For more than a decade, they've been separated. One has spent much of the long wait in a chilly stupor. The other has been finding its way to their assignation, a journey of more than 3.5 billion miles.
Now the meeting draws near. Next Wednesday, barring disaster, the steadfast spacecraft called Rosetta will finally join the object of its devotion, an icy and mysterious comet. After that, the two will travel the solar system together, making Rosetta the first spacecraft to spend quality time with a comet.
Other probes have paid fleeting visits to comets, but Rosetta will spend a year and a half, maybe more, at the comet's side even as the couple approach the sun and the comet begins to spew dust and ice. Rosetta will take pictures, sample the comet's chemicals and even drop a lander onto the comet's surface this fall.
Rosetta "gives you a front-seat, ride-along vision of what the comet's going to do and how a comet works," says Rosetta project scientist Matt Taylor of the European Space Agency, which is mounting the mission. "This is really a big leap forward."
That big leap required patience and $1.7 billion in mission costs and a lot of cooperation. It also took a lot of coordination, because Rosetta's scientific instruments were built by scientists in the USA and across Europe. Mission planning took roughly a decade , and after its launch in 2004, the spacecraft needed another decade to reach the frigid reaches of the solar system where the comet awaited.
As the two head toward the sun together, the growing warmth will waken the comet. Its glowing halo will expand, it will sprout several tails and Rosetta will be there to watch the whole process – another first.
Rosetta's quarry is Comet 67P/Churyumov-Gerasimenko, named after its discoverers and nicknamed Comet C-G. Scientists thought of it as a garden-variety comet in many ways, but recent pictures taken by Rosetta show Comet C-G is not the potato-shaped lump that Taylor and others expected. Instead, it's a weird lobular thing reminiscent, some say, of a rubber duck.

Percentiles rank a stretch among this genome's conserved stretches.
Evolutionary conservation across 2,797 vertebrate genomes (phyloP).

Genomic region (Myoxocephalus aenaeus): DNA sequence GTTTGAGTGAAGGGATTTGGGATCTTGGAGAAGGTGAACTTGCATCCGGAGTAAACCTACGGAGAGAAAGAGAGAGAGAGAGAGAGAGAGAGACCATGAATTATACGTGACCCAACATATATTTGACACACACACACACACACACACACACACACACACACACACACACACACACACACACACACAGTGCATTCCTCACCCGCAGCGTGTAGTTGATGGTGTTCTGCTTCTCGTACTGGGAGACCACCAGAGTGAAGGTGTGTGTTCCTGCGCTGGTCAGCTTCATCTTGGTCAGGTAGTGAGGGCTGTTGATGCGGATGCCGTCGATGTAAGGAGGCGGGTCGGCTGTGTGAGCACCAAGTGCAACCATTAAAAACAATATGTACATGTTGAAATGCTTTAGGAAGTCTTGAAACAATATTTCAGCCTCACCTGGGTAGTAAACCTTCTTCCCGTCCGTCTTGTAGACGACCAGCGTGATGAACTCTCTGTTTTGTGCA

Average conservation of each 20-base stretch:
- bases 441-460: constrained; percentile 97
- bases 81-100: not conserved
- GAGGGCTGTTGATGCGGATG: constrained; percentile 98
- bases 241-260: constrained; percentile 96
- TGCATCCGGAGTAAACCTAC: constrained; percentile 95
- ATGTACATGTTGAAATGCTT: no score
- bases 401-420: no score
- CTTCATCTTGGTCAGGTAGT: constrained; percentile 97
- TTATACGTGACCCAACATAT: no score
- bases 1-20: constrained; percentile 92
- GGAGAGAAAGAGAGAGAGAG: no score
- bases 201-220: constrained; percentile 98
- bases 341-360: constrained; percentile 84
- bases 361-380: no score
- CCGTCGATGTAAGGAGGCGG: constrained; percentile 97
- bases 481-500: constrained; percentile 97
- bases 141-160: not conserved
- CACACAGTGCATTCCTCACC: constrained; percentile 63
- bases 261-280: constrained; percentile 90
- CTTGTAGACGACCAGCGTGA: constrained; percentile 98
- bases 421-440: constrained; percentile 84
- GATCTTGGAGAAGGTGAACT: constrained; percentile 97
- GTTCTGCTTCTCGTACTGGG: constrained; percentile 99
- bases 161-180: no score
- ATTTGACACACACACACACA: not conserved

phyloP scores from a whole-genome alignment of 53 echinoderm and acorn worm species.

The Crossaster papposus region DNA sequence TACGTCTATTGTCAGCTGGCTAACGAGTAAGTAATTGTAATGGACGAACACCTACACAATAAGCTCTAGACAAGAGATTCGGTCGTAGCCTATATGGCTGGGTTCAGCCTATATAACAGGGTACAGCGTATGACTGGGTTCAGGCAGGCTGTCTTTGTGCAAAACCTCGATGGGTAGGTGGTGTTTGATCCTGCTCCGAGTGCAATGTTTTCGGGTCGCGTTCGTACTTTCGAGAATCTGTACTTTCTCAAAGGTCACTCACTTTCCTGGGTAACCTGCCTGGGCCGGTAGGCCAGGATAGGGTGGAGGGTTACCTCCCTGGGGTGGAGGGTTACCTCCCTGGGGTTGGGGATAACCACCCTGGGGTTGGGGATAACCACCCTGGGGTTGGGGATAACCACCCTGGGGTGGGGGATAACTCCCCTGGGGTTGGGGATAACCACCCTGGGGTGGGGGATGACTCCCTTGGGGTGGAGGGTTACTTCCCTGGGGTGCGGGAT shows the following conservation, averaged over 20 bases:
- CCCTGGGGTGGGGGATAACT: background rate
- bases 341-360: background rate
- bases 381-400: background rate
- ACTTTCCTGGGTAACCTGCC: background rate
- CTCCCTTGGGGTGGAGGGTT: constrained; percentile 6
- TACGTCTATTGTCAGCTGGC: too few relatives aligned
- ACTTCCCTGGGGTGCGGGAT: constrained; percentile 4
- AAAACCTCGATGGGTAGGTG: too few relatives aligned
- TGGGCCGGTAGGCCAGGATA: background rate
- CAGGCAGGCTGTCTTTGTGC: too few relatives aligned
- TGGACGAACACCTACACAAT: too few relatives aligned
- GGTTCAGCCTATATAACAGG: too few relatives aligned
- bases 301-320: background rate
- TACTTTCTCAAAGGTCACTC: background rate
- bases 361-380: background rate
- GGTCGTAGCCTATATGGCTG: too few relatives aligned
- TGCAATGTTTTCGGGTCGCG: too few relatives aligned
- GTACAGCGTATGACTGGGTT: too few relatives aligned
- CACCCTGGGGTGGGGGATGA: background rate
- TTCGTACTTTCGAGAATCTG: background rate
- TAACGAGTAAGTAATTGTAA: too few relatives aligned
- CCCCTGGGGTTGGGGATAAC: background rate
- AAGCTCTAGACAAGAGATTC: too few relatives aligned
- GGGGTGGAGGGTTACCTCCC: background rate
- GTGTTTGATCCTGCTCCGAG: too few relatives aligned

"Rosetta is not even at the comet yet, and we already have the first surprise," says the University of Michigan's Tamas Gombosi, a scientist on the Rosetta team. The spacecraft "can't help discovering new things."
Wednesday, Rosetta will make its final major maneuver to align itself with the comet, then, hovering at a distance of roughly 60 miles, it will settle down to the serious business of mapping the comet's surface. Over the next six months, it will gradually draw closer and closer, dipping to 20 miles, maybe less, from the comet's surface.
Once close to the comet, Rosetta is in for a challenge. The pressure of the gas wafting off the comet as it approaches the sun could blow the spacecraft off course. The lander could bounce back into space after trying to settle onto the comet's fluffy surface.
Rosetta is "a real advance, and they have to be very careful how they do it," says Daniel Scheeres of the University of Colorado-Boulder, who is not associated with the mission. "It'll take a lot of skill on their part to pull this off successfully."
If Rosetta does succeed, scientists expect a trove of data like nothing ever gathered before. The spacecraft that conducted previous comet missions blew by their targets at more than half a mile per second or far faster, whereas Rosetta will travel at a leisurely 3 feet or so per second. Rosetta bristles with 11 clusters of instruments, which will help shed light on an object made from the primordial stuff that formed the planets 4.6 billion years ago.
Past missions have been "very quick snapshots in time," says Rosetta scientist Lori Feaga of the University of Maryland, but this time, "we'll be watching the comet's every move."